As U.S. embassies and consulates face protests in the Muslim world over an anti-Islamic film, Secretary of State Hillary Clinton is walking a fine line. She is distancing herself and the State Department from the video that has sparked anger among Muslims, but stressed the US commitment to free speech.
"To us, to me personally, this video is disgusting and reprehensible," she said Thursday in Washington, D.C. "It appears to have a deeply cynical purpose: to denigrate a great religion and to provoke rage."
The U.S. population is growing. In normal times, the labor force — working or not — would be growing too. But these are not normal times, and the labor force is actually smaller than it was four years ago, meaning millions of people who should be there aren't.
The reasons people drop out of the workforce are myriad. People go back to school. Others have health issues or family priorities that keep them from looking for work. But some stop looking because they are discouraged.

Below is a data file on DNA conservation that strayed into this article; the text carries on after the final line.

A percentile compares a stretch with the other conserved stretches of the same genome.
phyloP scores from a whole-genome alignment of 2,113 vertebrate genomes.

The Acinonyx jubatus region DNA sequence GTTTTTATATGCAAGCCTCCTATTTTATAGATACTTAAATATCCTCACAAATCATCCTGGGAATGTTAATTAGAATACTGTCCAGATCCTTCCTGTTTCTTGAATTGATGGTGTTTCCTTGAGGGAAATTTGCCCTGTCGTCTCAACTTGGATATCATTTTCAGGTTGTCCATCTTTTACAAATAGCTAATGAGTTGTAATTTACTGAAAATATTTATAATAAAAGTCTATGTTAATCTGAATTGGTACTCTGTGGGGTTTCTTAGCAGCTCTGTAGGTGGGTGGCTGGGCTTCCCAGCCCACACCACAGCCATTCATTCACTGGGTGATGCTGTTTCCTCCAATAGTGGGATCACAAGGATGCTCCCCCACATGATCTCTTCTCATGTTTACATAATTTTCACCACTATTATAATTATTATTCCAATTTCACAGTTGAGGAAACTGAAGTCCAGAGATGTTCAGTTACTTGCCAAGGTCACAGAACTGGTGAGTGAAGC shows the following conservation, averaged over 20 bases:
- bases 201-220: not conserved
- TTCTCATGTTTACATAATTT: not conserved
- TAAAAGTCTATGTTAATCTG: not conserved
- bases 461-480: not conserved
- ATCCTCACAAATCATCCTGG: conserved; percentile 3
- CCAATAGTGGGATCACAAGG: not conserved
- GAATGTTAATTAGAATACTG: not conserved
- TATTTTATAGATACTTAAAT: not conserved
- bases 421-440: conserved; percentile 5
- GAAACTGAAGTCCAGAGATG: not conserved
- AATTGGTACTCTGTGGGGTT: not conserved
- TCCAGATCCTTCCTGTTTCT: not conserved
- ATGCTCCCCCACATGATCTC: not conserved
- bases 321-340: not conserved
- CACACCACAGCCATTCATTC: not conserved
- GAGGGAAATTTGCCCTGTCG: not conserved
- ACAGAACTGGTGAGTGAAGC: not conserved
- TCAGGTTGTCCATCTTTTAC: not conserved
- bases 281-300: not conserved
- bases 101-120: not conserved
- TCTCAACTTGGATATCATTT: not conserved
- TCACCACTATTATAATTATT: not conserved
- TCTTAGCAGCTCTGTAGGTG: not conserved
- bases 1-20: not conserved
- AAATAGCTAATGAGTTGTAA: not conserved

As controversy rages regarding the government's right to regulate health, some have been quick to compare the ideas of government regulation to preventing obesity, to legislation against lung cancer and smoking. While obesity and lung cancer are both health issues, research shows that they aren't as analogous as one might expect. Men who smoke a pack of cigarettes per day have a relative risk of mortality nearly four times higher than the national average. The relative risk of mortality from obesity isn't even close to that; it's 1.5 times the average.